However, I suppose a member could use the motion "Request for Information" (formerly  known as "Point of Information"), to request the basis of your opinion, but you are under no obligation to respond.  If you do respond, it can be as simple as "That's the way I understand the rules" (or "that's the way I understand RONR) to a more scholarly answer such as citing the rule or page number in RONR.  You do not have to engage in a dialogue and the chair should not allow it.  If a member disagrees with the chair's ruling, he or she can appeal from it. 

It is also permissible for the chair to pause the proceedings briefly by saying something to the effect that "The assembly will stand at ease while the parliamentarian looks for a citation".

Edited to add:  If the chair's ruling on a point of order involving parliamentary procedure is appealed, discussion of what RONR says about the issue can be certainly be mentioned in the limited debate that is generally allowed.  It would also be appropriate, during this debate, for a member to make a "Request for Information" and ask that the parliamentarian cite the applicable rule.  Keep in mind that as a "member parliamentarian", you should not participate in debate, make motions, or vote except when the vote is by ballot.  RONR p. 467.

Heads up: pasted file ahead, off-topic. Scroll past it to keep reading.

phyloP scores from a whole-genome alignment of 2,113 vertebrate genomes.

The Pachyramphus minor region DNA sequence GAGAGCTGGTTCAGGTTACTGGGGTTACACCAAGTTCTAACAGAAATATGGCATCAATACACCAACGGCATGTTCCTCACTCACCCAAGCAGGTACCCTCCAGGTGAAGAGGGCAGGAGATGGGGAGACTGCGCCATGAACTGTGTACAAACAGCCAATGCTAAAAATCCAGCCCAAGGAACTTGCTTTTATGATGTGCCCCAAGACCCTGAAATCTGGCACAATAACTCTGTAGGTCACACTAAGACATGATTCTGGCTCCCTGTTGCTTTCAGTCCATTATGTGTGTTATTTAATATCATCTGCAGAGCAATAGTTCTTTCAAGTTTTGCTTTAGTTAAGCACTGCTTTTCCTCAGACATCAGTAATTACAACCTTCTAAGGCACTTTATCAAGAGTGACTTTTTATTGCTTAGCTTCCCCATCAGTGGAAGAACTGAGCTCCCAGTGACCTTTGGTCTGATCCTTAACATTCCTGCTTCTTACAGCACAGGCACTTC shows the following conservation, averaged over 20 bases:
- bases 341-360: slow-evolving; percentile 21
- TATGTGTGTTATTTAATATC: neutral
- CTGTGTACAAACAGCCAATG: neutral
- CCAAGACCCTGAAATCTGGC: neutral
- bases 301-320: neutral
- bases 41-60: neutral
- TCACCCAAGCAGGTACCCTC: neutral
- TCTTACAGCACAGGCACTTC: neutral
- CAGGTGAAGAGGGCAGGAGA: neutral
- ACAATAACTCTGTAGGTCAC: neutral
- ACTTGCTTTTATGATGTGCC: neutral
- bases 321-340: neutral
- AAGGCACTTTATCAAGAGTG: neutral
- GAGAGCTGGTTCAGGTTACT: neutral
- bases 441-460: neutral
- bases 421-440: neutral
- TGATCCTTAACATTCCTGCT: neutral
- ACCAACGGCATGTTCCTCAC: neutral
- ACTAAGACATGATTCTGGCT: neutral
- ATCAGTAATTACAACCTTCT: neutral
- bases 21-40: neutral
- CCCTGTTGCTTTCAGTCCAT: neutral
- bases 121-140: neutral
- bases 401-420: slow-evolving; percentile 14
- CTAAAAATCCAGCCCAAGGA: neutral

Edited by Richard Brown
Added last paragraph

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Thank you.  I learn so much from this site and really appreciate your response as it covers my 'fears' of these women 'challenging' my advice as Parliamentarian.  As I've said, we are striving to run a more professional administration and move away from the chaotic way things have been done.

Susan Cloutier Spies

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1 hour ago, SusanKCloutier said:

Q1.) . . . IF someone challenges the decisions of the Parliamentarian. 

I intend, whenever possible, to be able to quote Article, paragraph and section but it may take a few minutes for me to do this. 

Q2.) Do we hold up the meeting so I can do this? 

Q3.) Do we table the question, request the party to submit in writing her objection and request her and I to do research on the question?  Then at the next meeting I make a final decision based on both person's research?

A1.) Remember, the parliamentarian does not issue rulings. -- The CHAIR issues rulings. -- The parliamentarian gives "opinions".

A2.) Whatever RULING the CHAIR issues is subject to APPEAL. (There are a few exceptions.)

A3.) No need to delay anything. You either go with the CHAIR's RULINGS, and, when and if it occurs, the APPEAL.

Bottom line: There is no delay with parliamentary rules. You decide the issue right then and there.